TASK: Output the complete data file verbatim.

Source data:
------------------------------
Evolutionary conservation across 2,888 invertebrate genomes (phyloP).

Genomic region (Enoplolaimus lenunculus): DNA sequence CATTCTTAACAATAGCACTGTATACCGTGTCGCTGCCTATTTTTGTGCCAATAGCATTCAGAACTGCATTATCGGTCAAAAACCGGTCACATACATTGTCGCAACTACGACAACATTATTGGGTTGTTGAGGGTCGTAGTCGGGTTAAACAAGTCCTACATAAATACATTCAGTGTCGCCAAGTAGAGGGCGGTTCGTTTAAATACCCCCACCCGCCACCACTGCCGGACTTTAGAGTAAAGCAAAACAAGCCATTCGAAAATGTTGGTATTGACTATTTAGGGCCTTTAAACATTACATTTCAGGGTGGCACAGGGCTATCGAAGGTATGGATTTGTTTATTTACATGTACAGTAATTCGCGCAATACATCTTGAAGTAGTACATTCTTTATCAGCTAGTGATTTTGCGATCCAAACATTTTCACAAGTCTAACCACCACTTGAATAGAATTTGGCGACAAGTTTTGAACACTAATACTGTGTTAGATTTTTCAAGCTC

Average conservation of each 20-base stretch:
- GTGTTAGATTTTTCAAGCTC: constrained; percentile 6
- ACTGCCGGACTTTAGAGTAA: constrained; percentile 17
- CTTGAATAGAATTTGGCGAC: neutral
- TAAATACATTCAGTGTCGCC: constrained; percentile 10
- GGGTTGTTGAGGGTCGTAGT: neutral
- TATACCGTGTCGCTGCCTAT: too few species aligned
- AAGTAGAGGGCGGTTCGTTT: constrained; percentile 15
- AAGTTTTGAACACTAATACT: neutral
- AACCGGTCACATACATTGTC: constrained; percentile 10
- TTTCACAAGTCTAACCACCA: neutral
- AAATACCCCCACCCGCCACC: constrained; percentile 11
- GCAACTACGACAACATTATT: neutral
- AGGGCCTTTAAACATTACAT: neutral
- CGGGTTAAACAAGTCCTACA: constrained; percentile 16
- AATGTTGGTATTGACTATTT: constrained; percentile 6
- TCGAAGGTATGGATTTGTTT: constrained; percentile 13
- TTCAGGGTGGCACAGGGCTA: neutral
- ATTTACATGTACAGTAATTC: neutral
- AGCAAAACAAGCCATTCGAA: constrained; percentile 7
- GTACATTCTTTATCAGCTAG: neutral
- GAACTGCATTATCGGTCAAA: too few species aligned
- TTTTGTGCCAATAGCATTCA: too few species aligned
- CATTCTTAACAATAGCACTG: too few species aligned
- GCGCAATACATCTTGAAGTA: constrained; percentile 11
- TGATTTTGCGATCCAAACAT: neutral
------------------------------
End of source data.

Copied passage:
Evolutionary conservation across 2,888 invertebrate genomes (phyloP).

Genomic region (Enoplolaimus lenunculus): DNA sequence CATTCTTAACAATAGCACTGTATACCGTGTCGCTGCCTATTTTTGTGCCAATAGCATTCAGAACTGCATTATCGGTCAAAAACCGGTCACATACATTGTCGCAACTACGACAACATTATTGGGTTGTTGAGGGTCGTAGTCGGGTTAAACAAGTCCTACATAAATACATTCAGTGTCGCCAAGTAGAGGGCGGTTCGTTTAAATACCCCCACCCGCCACCACTGCCGGACTTTAGAGTAAAGCAAAACAAGCCATTCGAAAATGTTGGTATTGACTATTTAGGGCCTTTAAACATTACATTTCAGGGTGGCACAGGGCTATCGAAGGTATGGATTTGTTTATTTACATGTACAGTAATTCGCGCAATACATCTTGAAGTAGTACATTCTTTATCAGCTAGTGATTTTGCGATCCAAACATTTTCACAAGTCTAACCACCACTTGAATAGAATTTGGCGACAAGTTTTGAACACTAATACTGTGTTAGATTTTTCAAGCTC

Average conservation of each 20-base stretch:
- GTGTTAGATTTTTCAAGCTC: constrained; percentile 6
- ACTGCCGGACTTTAGAGTAA: constrained; percentile 17
- CTTGAATAGAATTTGGCGAC: neutral
- TAAATACATTCAGTGTCGCC: constrained; percentile 10
- GGGTTGTTGAGGGTCGTAGT: neutral
- TATACCGTGTCGCTGCCTAT: too few species aligned
- AAGTAGAGGGCGGTTCGTTT: constrained; percentile 15
- AAGTTTTGAACACTAATACT: neutral
- AACCGGTCACATACATTGTC: constrained; percentile 10
- TTTCACAAGTCTAACCACCA: neutral
- AAATACCCCCACCCGCCACC: constrained; percentile 11
- GCAACTACGACAACATTATT: neutral
- AGGGCCTTTAAACATTACAT: neutral
- CGGGTTAAACAAGTCCTACA: constrained; percentile 16
- AATGTTGGTATTGACTATTT: constrained; percentile 6
- TCGAAGGTATGGATTTGTTT: constrained; percentile 13
- TTCAGGGTGGCACAGGGCTA: neutral
- ATTTACATGTACAGTAATTC: neutral
- AGCAAAACAAGCCATTCGAA: constrained; percentile 7
- GTACATTCTTTATCAGCTAG: neutral
- GAACTGCATTATCGGTCAAA: too few species aligned
- TTTTGTGCCAATAGCATTCA: too few species aligned
- CATTCTTAACAATAGCACTG: too few species aligned
- GCGCAATACATCTTGAAGTA: constrained; percentile 11
- TGATTTTGCGATCCAAACAT: neutral